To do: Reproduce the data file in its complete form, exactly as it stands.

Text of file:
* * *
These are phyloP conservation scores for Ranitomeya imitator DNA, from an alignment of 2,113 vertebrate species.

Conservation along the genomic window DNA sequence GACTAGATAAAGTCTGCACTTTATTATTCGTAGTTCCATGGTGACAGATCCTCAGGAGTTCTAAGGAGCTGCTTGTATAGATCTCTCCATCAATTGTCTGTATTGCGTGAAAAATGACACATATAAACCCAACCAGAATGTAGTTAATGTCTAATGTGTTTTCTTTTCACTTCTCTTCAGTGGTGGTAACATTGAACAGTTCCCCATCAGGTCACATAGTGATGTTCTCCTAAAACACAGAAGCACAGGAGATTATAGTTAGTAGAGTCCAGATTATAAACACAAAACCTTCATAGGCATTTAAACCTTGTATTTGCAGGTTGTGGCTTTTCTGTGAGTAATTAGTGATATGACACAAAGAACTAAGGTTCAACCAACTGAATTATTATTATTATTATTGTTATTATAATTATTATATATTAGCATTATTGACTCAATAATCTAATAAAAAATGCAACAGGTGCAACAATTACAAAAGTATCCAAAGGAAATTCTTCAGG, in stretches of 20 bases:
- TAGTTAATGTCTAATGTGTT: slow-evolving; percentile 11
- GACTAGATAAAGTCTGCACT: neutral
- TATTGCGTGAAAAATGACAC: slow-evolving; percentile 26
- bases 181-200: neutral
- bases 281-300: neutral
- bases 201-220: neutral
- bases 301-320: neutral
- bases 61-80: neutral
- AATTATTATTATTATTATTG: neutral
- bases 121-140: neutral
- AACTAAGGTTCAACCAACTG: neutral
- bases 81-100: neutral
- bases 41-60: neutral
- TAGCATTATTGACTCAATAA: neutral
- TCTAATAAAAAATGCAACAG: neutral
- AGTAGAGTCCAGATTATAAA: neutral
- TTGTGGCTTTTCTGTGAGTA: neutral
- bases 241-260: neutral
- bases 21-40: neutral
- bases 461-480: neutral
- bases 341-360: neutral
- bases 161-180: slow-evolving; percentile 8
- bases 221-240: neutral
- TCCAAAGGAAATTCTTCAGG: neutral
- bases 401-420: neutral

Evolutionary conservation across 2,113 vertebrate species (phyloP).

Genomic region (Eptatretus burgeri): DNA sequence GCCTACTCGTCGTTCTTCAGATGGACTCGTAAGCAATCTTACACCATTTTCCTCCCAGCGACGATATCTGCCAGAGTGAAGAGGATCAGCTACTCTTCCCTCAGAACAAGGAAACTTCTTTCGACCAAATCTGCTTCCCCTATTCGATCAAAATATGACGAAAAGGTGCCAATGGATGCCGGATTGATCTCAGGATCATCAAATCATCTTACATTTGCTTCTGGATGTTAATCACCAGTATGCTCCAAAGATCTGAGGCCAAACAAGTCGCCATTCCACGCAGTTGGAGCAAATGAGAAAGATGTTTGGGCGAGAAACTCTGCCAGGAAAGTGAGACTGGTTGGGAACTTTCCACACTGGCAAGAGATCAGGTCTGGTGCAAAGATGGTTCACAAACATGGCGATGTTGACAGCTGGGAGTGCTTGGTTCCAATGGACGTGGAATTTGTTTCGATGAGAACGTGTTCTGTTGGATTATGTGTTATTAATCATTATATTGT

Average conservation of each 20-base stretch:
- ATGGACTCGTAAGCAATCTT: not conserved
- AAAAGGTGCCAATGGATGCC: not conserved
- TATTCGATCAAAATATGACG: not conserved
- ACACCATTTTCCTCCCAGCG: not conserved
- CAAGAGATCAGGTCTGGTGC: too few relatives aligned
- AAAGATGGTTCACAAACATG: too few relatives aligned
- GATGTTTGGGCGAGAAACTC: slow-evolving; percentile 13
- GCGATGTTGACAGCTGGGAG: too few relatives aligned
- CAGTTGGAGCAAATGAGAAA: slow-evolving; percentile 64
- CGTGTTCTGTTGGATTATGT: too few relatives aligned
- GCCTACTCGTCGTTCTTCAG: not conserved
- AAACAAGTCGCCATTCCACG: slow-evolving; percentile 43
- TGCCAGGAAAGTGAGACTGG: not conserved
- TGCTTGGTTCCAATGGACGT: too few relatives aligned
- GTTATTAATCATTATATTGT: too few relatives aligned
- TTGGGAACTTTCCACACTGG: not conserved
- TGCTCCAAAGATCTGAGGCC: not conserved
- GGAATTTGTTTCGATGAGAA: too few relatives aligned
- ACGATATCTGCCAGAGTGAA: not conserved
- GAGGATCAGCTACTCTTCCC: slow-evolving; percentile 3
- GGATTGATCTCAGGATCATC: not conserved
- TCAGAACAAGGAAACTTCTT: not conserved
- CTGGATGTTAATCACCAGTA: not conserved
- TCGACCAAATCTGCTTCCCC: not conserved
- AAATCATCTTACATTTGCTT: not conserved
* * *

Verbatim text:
These are phyloP conservation scores for Ranitomeya imitator DNA, from an alignment of 2,113 vertebrate species.

Conservation along the genomic window DNA sequence GACTAGATAAAGTCTGCACTTTATTATTCGTAGTTCCATGGTGACAGATCCTCAGGAGTTCTAAGGAGCTGCTTGTATAGATCTCTCCATCAATTGTCTGTATTGCGTGAAAAATGACACATATAAACCCAACCAGAATGTAGTTAATGTCTAATGTGTTTTCTTTTCACTTCTCTTCAGTGGTGGTAACATTGAACAGTTCCCCATCAGGTCACATAGTGATGTTCTCCTAAAACACAGAAGCACAGGAGATTATAGTTAGTAGAGTCCAGATTATAAACACAAAACCTTCATAGGCATTTAAACCTTGTATTTGCAGGTTGTGGCTTTTCTGTGAGTAATTAGTGATATGACACAAAGAACTAAGGTTCAACCAACTGAATTATTATTATTATTATTGTTATTATAATTATTATATATTAGCATTATTGACTCAATAATCTAATAAAAAATGCAACAGGTGCAACAATTACAAAAGTATCCAAAGGAAATTCTTCAGG, in stretches of 20 bases:
- TAGTTAATGTCTAATGTGTT: slow-evolving; percentile 11
- GACTAGATAAAGTCTGCACT: neutral
- TATTGCGTGAAAAATGACAC: slow-evolving; percentile 26
- bases 181-200: neutral
- bases 281-300: neutral
- bases 201-220: neutral
- bases 301-320: neutral
- bases 61-80: neutral
- AATTATTATTATTATTATTG: neutral
- bases 121-140: neutral
- AACTAAGGTTCAACCAACTG: neutral
- bases 81-100: neutral
- bases 41-60: neutral
- TAGCATTATTGACTCAATAA: neutral
- TCTAATAAAAAATGCAACAG: neutral
- AGTAGAGTCCAGATTATAAA: neutral
- TTGTGGCTTTTCTGTGAGTA: neutral
- bases 241-260: neutral
- bases 21-40: neutral
- bases 461-480: neutral
- bases 341-360: neutral
- bases 161-180: slow-evolving; percentile 8
- bases 221-240: neutral
- TCCAAAGGAAATTCTTCAGG: neutral
- bases 401-420: neutral

Evolutionary conservation across 2,113 vertebrate species (phyloP).

Genomic region (Eptatretus burgeri): DNA sequence GCCTACTCGTCGTTCTTCAGATGGACTCGTAAGCAATCTTACACCATTTTCCTCCCAGCGACGATATCTGCCAGAGTGAAGAGGATCAGCTACTCTTCCCTCAGAACAAGGAAACTTCTTTCGACCAAATCTGCTTCCCCTATTCGATCAAAATATGACGAAAAGGTGCCAATGGATGCCGGATTGATCTCAGGATCATCAAATCATCTTACATTTGCTTCTGGATGTTAATCACCAGTATGCTCCAAAGATCTGAGGCCAAACAAGTCGCCATTCCACGCAGTTGGAGCAAATGAGAAAGATGTTTGGGCGAGAAACTCTGCCAGGAAAGTGAGACTGGTTGGGAACTTTCCACACTGGCAAGAGATCAGGTCTGGTGCAAAGATGGTTCACAAACATGGCGATGTTGACAGCTGGGAGTGCTTGGTTCCAATGGACGTGGAATTTGTTTCGATGAGAACGTGTTCTGTTGGATTATGTGTTATTAATCATTATATTGT

Average conservation of each 20-base stretch:
- ATGGACTCGTAAGCAATCTT: not conserved
- AAAAGGTGCCAATGGATGCC: not conserved
- TATTCGATCAAAATATGACG: not conserved
- ACACCATTTTCCTCCCAGCG: not conserved
- CAAGAGATCAGGTCTGGTGC: too few relatives aligned
- AAAGATGGTTCACAAACATG: too few relatives aligned
- GATGTTTGGGCGAGAAACTC: slow-evolving; percentile 13
- GCGATGTTGACAGCTGGGAG: too few relatives aligned
- CAGTTGGAGCAAATGAGAAA: slow-evolving; percentile 64
- CGTGTTCTGTTGGATTATGT: too few relatives aligned
- GCCTACTCGTCGTTCTTCAG: not conserved
- AAACAAGTCGCCATTCCACG: slow-evolving; percentile 43
- TGCCAGGAAAGTGAGACTGG: not conserved
- TGCTTGGTTCCAATGGACGT: too few relatives aligned
- GTTATTAATCATTATATTGT: too few relatives aligned
- TTGGGAACTTTCCACACTGG: not conserved
- TGCTCCAAAGATCTGAGGCC: not conserved
- GGAATTTGTTTCGATGAGAA: too few relatives aligned
- ACGATATCTGCCAGAGTGAA: not conserved
- GAGGATCAGCTACTCTTCCC: slow-evolving; percentile 3
- GGATTGATCTCAGGATCATC: not conserved
- TCAGAACAAGGAAACTTCTT: not conserved
- CTGGATGTTAATCACCAGTA: not conserved
- TCGACCAAATCTGCTTCCCC: not conserved
- AAATCATCTTACATTTGCTT: not conserved